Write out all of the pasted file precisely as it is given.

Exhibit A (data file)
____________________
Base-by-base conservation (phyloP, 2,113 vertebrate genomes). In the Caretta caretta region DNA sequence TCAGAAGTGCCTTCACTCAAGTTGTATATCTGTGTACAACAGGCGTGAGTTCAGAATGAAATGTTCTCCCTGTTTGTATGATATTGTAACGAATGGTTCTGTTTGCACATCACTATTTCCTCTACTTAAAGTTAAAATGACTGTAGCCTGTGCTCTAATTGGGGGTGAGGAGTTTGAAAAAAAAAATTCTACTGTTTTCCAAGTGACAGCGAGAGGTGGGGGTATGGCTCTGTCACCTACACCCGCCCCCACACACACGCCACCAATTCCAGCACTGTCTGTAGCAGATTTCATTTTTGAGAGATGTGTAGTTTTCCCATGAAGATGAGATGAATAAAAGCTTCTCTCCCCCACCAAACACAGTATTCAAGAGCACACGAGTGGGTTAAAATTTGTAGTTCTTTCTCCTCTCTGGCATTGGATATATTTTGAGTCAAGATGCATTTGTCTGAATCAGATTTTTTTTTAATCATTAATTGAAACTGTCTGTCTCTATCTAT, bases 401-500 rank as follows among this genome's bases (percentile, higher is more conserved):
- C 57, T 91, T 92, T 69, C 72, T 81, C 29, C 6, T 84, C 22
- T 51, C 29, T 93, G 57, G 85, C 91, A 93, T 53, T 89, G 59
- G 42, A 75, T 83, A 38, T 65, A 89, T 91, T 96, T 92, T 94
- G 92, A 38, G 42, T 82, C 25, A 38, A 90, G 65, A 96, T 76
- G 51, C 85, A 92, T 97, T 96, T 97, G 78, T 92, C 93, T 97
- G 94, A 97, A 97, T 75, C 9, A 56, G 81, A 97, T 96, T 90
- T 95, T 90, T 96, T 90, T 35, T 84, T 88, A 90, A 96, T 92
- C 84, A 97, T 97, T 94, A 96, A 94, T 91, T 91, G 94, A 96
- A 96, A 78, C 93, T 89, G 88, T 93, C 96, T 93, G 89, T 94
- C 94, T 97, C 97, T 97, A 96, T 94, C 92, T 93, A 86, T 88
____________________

Base-by-base conservation (phyloP, 2,113 vertebrate genomes). In the Caretta caretta region DNA sequence TCAGAAGTGCCTTCACTCAAGTTGTATATCTGTGTACAACAGGCGTGAGTTCAGAATGAAATGTTCTCCCTGTTTGTATGATATTGTAACGAATGGTTCTGTTTGCACATCACTATTTCCTCTACTTAAAGTTAAAATGACTGTAGCCTGTGCTCTAATTGGGGGTGAGGAGTTTGAAAAAAAAAATTCTACTGTTTTCCAAGTGACAGCGAGAGGTGGGGGTATGGCTCTGTCACCTACACCCGCCCCCACACACACGCCACCAATTCCAGCACTGTCTGTAGCAGATTTCATTTTTGAGAGATGTGTAGTTTTCCCATGAAGATGAGATGAATAAAAGCTTCTCTCCCCCACCAAACACAGTATTCAAGAGCACACGAGTGGGTTAAAATTTGTAGTTCTTTCTCCTCTCTGGCATTGGATATATTTTGAGTCAAGATGCATTTGTCTGAATCAGATTTTTTTTTAATCATTAATTGAAACTGTCTGTCTCTATCTAT, bases 401-500 rank as follows among this genome's bases (percentile, higher is more conserved):
- C 57, T 91, T 92, T 69, C 72, T 81, C 29, C 6, T 84, C 22
- T 51, C 29, T 93, G 57, G 85, C 91, A 93, T 53, T 89, G 59
- G 42, A 75, T 83, A 38, T 65, A 89, T 91, T 96, T 92, T 94
- G 92, A 38, G 42, T 82, C 25, A 38, A 90, G 65, A 96, T 76
- G 51, C 85, A 92, T 97, T 96, T 97, G 78, T 92, C 93, T 97
- G 94, A 97, A 97, T 75, C 9, A 56, G 81, A 97, T 96, T 90
- T 95, T 90, T 96, T 90, T 35, T 84, T 88, A 90, A 96, T 92
- C 84, A 97, T 97, T 94, A 96, A 94, T 91, T 91, G 94, A 96
- A 96, A 78, C 93, T 89, G 88, T 93, C 96, T 93, G 89, T 94
- C 94, T 97, C 97, T 97, A 96, T 94, C 92, T 93, A 86, T 88